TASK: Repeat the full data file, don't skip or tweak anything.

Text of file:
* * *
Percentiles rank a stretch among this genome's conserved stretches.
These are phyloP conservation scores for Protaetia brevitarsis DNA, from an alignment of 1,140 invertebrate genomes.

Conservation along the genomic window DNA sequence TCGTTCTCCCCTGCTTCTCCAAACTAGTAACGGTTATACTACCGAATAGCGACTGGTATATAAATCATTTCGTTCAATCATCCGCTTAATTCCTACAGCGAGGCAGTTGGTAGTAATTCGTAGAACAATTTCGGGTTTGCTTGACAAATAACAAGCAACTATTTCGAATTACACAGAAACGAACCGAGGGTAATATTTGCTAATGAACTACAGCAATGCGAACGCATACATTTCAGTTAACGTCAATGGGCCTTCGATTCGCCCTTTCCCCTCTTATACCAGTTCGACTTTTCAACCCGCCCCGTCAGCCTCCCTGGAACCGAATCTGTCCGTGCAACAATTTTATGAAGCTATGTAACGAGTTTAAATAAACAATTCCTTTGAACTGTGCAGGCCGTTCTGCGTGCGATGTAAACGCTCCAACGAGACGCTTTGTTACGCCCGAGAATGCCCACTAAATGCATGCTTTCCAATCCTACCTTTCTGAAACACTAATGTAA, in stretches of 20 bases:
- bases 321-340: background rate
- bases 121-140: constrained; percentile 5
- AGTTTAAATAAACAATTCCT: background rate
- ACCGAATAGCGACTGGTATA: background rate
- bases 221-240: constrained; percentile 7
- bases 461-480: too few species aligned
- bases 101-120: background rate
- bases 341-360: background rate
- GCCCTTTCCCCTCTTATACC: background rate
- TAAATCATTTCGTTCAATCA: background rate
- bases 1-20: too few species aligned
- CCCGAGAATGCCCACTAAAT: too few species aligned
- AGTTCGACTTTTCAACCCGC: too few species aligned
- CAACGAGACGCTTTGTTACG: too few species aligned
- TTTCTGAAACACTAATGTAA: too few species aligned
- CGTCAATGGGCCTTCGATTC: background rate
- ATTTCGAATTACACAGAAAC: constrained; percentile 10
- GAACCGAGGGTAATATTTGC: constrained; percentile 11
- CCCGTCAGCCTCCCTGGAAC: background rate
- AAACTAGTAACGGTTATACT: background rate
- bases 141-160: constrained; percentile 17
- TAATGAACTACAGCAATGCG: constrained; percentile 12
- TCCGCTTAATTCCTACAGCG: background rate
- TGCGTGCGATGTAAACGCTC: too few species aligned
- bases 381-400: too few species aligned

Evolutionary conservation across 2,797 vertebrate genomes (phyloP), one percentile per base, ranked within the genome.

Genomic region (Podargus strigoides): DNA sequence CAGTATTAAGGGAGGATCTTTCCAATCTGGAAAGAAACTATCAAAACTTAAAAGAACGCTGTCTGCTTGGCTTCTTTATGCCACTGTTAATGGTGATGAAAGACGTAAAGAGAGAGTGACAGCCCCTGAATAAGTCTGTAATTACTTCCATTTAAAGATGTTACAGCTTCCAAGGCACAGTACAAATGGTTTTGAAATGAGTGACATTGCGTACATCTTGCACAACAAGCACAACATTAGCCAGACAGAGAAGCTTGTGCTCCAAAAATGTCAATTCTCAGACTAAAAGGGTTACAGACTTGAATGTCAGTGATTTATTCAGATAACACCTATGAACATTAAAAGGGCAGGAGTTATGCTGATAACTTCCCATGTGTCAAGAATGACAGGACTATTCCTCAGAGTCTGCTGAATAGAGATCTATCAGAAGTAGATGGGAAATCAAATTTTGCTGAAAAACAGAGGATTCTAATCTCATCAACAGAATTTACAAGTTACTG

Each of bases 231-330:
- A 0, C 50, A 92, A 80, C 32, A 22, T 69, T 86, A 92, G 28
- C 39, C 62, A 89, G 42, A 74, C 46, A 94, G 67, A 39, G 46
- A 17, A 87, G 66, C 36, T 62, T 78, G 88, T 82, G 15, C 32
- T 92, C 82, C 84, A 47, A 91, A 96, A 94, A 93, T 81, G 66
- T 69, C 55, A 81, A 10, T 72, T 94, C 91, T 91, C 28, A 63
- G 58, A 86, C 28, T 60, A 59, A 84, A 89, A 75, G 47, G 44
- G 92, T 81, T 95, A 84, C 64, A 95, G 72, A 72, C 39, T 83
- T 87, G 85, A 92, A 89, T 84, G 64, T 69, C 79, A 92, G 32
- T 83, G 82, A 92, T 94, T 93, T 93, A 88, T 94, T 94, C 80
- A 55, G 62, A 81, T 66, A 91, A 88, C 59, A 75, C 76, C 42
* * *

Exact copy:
Percentiles rank a stretch among this genome's conserved stretches.
These are phyloP conservation scores for Protaetia brevitarsis DNA, from an alignment of 1,140 invertebrate genomes.

Conservation along the genomic window DNA sequence TCGTTCTCCCCTGCTTCTCCAAACTAGTAACGGTTATACTACCGAATAGCGACTGGTATATAAATCATTTCGTTCAATCATCCGCTTAATTCCTACAGCGAGGCAGTTGGTAGTAATTCGTAGAACAATTTCGGGTTTGCTTGACAAATAACAAGCAACTATTTCGAATTACACAGAAACGAACCGAGGGTAATATTTGCTAATGAACTACAGCAATGCGAACGCATACATTTCAGTTAACGTCAATGGGCCTTCGATTCGCCCTTTCCCCTCTTATACCAGTTCGACTTTTCAACCCGCCCCGTCAGCCTCCCTGGAACCGAATCTGTCCGTGCAACAATTTTATGAAGCTATGTAACGAGTTTAAATAAACAATTCCTTTGAACTGTGCAGGCCGTTCTGCGTGCGATGTAAACGCTCCAACGAGACGCTTTGTTACGCCCGAGAATGCCCACTAAATGCATGCTTTCCAATCCTACCTTTCTGAAACACTAATGTAA, in stretches of 20 bases:
- bases 321-340: background rate
- bases 121-140: constrained; percentile 5
- AGTTTAAATAAACAATTCCT: background rate
- ACCGAATAGCGACTGGTATA: background rate
- bases 221-240: constrained; percentile 7
- bases 461-480: too few species aligned
- bases 101-120: background rate
- bases 341-360: background rate
- GCCCTTTCCCCTCTTATACC: background rate
- TAAATCATTTCGTTCAATCA: background rate
- bases 1-20: too few species aligned
- CCCGAGAATGCCCACTAAAT: too few species aligned
- AGTTCGACTTTTCAACCCGC: too few species aligned
- CAACGAGACGCTTTGTTACG: too few species aligned
- TTTCTGAAACACTAATGTAA: too few species aligned
- CGTCAATGGGCCTTCGATTC: background rate
- ATTTCGAATTACACAGAAAC: constrained; percentile 10
- GAACCGAGGGTAATATTTGC: constrained; percentile 11
- CCCGTCAGCCTCCCTGGAAC: background rate
- AAACTAGTAACGGTTATACT: background rate
- bases 141-160: constrained; percentile 17
- TAATGAACTACAGCAATGCG: constrained; percentile 12
- TCCGCTTAATTCCTACAGCG: background rate
- TGCGTGCGATGTAAACGCTC: too few species aligned
- bases 381-400: too few species aligned

Evolutionary conservation across 2,797 vertebrate genomes (phyloP), one percentile per base, ranked within the genome.

Genomic region (Podargus strigoides): DNA sequence CAGTATTAAGGGAGGATCTTTCCAATCTGGAAAGAAACTATCAAAACTTAAAAGAACGCTGTCTGCTTGGCTTCTTTATGCCACTGTTAATGGTGATGAAAGACGTAAAGAGAGAGTGACAGCCCCTGAATAAGTCTGTAATTACTTCCATTTAAAGATGTTACAGCTTCCAAGGCACAGTACAAATGGTTTTGAAATGAGTGACATTGCGTACATCTTGCACAACAAGCACAACATTAGCCAGACAGAGAAGCTTGTGCTCCAAAAATGTCAATTCTCAGACTAAAAGGGTTACAGACTTGAATGTCAGTGATTTATTCAGATAACACCTATGAACATTAAAAGGGCAGGAGTTATGCTGATAACTTCCCATGTGTCAAGAATGACAGGACTATTCCTCAGAGTCTGCTGAATAGAGATCTATCAGAAGTAGATGGGAAATCAAATTTTGCTGAAAAACAGAGGATTCTAATCTCATCAACAGAATTTACAAGTTACTG

Each of bases 231-330:
- A 0, C 50, A 92, A 80, C 32, A 22, T 69, T 86, A 92, G 28
- C 39, C 62, A 89, G 42, A 74, C 46, A 94, G 67, A 39, G 46
- A 17, A 87, G 66, C 36, T 62, T 78, G 88, T 82, G 15, C 32
- T 92, C 82, C 84, A 47, A 91, A 96, A 94, A 93, T 81, G 66
- T 69, C 55, A 81, A 10, T 72, T 94, C 91, T 91, C 28, A 63
- G 58, A 86, C 28, T 60, A 59, A 84, A 89, A 75, G 47, G 44
- G 92, T 81, T 95, A 84, C 64, A 95, G 72, A 72, C 39, T 83
- T 87, G 85, A 92, A 89, T 84, G 64, T 69, C 79, A 92, G 32
- T 83, G 82, A 92, T 94, T 93, T 93, A 88, T 94, T 94, C 80
- A 55, G 62, A 81, T 66, A 91, A 88, C 59, A 75, C 76, C 42